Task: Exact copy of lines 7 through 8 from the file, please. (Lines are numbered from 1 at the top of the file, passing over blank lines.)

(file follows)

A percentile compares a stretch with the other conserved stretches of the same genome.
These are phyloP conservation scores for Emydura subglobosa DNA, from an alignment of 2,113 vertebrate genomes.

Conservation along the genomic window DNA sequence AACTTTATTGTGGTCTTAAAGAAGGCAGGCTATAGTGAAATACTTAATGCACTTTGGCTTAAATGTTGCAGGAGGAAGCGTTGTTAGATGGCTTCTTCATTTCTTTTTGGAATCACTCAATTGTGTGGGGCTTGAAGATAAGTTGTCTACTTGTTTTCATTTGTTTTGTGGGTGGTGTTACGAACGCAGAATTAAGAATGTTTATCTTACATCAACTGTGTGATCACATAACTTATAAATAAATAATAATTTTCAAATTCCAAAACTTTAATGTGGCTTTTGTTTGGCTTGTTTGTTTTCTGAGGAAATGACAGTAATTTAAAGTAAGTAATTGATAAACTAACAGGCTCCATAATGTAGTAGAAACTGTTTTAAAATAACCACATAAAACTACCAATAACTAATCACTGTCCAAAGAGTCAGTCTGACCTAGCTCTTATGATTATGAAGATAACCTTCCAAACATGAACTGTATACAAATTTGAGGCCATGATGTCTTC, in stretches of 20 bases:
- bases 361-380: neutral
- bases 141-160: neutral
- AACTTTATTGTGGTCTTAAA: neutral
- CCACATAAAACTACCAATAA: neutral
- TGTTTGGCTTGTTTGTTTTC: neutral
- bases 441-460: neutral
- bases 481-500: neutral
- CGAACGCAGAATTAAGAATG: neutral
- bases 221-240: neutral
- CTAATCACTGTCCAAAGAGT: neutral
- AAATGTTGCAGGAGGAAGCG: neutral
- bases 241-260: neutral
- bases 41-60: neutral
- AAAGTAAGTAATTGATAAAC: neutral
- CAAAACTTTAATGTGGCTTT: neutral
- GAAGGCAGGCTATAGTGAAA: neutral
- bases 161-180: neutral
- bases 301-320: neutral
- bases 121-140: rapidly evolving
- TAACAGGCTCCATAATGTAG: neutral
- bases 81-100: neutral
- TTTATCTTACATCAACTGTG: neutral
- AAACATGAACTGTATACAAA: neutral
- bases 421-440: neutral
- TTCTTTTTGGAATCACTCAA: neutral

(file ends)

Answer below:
- CCACATAAAACTACCAATAA: neutral
- TGTTTGGCTTGTTTGTTTTC: neutral